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Project Description
Runtime Hello Worlds is a very simple project demonstrating a number of ways of implementing "Hello, World" in C#/.NET 4.0 in runtime generated and/or bound code.

Mini FAQ:

What is this?

Runtime Hello Worlds is a console app that demonstrates the classic "Hello World!" program implemented by different dynamic and run-time code generation/binding techniques. It shows the technique simply and allows for some rudimentary comparison between them. To be clear, here's the only thing each of these examples is doing, as implemented in plain, ole C#:

   public static void SayHelloWorld()
        Console.WriteLine("Hello, World! (CSharp)");

Here's the simplest example of what I'm talking about; here's how to use Reflection to call the Console.WriteLine(string) method to output "Hello, World! (Reflection)":
   public static void SayHelloWorld()
        MethodInfo writeLine = typeof(Console).GetMethod("WriteLine", new[] { typeof(string) });
        writeLine.Invoke(null, new[] {"Hello, World! (Reflection)"});

There are 12 methods so far, and some are very similar to others.

Why make this project?

It's really just a demonstration of the techniques.

My original motivation was simply to fully understand all the ways of creating and/or invoking code at run-time in .NET. I had been using many of these techniques, but felt less familiar with them than I should. This project is partly a result of that. It was very illuminating (I found, anyway) to implement them all side-by-side. More illuminating was the process of thinking of which techniques to try implementing and it was very interesting to fail to implement certain techniques.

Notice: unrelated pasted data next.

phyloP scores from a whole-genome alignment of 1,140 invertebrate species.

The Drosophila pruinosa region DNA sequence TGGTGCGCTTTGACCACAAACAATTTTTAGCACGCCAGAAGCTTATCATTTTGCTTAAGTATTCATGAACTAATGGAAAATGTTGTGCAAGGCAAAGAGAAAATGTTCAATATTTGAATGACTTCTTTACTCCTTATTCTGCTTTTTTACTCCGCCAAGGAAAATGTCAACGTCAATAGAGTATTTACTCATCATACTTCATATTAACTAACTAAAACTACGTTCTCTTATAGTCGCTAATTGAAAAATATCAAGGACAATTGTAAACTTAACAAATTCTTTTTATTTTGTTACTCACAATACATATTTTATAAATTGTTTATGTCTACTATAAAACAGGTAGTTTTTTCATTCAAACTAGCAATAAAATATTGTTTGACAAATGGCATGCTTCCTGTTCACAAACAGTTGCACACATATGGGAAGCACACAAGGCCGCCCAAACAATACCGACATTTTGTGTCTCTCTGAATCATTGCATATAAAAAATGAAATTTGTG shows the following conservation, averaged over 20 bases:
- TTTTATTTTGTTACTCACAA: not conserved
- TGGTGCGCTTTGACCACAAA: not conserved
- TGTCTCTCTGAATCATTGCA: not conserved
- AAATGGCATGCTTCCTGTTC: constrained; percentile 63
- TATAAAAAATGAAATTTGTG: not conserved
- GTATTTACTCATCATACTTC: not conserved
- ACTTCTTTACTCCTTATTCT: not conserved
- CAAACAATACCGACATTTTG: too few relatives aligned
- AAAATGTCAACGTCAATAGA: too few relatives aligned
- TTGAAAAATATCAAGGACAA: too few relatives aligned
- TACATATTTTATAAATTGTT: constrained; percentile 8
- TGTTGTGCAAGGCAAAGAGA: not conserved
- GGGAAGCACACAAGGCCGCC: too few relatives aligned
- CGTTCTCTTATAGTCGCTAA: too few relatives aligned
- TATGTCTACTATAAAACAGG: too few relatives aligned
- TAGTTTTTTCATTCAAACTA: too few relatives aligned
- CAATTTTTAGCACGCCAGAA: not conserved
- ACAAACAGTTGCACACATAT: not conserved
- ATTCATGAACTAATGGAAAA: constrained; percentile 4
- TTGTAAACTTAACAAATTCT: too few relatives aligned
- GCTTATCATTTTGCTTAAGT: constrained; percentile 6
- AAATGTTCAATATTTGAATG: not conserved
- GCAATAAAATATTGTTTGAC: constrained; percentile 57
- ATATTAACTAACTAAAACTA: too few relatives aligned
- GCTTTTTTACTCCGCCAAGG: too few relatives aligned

I hope someone will find them useful as a demonstration or inspiration for solving a problem in a different way.

What are the techniques?

The implemented techniques are:
  • Reflection
  • Reflection.Emit
  • CSharp CodeProvider
  • CSharp CodeDom
  • DynamicMethod
  • DynamicObject
  • Expression compilation
  • Expression visitor
  • Expressions + Reflection.Emit
  • IronPython
  • JScript.NET
  • Jurrasic (JavaScript)

All examples are implemented in their own class, from within one project. I wanted to do this to discover any problems with using all the techniques in a single project (not that I advocate that sort of thing!). I simply find that constraints like that can lead to you learning something. (I was right in this case: turns out that IronPython 2.7 shares some fully-qualified type names with with Expressions, so I got to learn how to use external aliases for references).

There are other techniques that I can add in the future such as
  • Other JavaScript or language implementations if they make sense and can be C# hosted
  • Some method involving native code.
  • Mono.Cecil created code
  • CCI created code

Last edited Aug 22, 2011 at 9:12 AM by ZeroBugBounce, version 6